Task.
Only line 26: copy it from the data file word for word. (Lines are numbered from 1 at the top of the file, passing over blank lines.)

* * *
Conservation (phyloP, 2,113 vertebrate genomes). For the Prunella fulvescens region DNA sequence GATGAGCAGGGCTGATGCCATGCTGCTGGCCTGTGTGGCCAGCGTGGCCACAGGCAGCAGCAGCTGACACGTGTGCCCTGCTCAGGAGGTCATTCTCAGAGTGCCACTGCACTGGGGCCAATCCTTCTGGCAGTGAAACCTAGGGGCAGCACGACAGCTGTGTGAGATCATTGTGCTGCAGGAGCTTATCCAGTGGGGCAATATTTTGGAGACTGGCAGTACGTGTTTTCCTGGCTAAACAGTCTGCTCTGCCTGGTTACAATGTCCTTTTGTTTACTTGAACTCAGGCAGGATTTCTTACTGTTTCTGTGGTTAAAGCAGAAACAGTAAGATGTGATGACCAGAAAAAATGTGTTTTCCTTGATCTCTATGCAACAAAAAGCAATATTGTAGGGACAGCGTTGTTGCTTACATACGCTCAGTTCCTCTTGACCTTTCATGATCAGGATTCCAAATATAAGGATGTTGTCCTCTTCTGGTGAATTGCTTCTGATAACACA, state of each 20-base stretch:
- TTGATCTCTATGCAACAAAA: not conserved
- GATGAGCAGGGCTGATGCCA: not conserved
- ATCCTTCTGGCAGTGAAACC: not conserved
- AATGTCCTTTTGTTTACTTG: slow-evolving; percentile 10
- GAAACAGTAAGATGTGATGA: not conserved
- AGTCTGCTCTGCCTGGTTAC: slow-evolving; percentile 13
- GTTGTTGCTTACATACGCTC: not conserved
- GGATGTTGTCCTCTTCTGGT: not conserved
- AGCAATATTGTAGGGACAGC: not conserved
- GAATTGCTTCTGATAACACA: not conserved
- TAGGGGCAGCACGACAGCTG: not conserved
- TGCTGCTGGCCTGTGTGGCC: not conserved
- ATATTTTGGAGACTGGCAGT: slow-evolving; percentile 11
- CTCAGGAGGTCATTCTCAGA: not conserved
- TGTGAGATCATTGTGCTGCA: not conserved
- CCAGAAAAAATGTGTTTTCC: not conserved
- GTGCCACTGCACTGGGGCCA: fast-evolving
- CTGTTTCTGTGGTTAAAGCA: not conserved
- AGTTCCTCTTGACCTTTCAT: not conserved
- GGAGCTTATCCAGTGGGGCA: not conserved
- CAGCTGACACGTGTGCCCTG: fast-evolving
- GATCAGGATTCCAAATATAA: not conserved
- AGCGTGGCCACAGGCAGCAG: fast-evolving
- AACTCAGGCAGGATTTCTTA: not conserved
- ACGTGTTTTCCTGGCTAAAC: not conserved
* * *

- ACGTGTTTTCCTGGCTAAAC: not conserved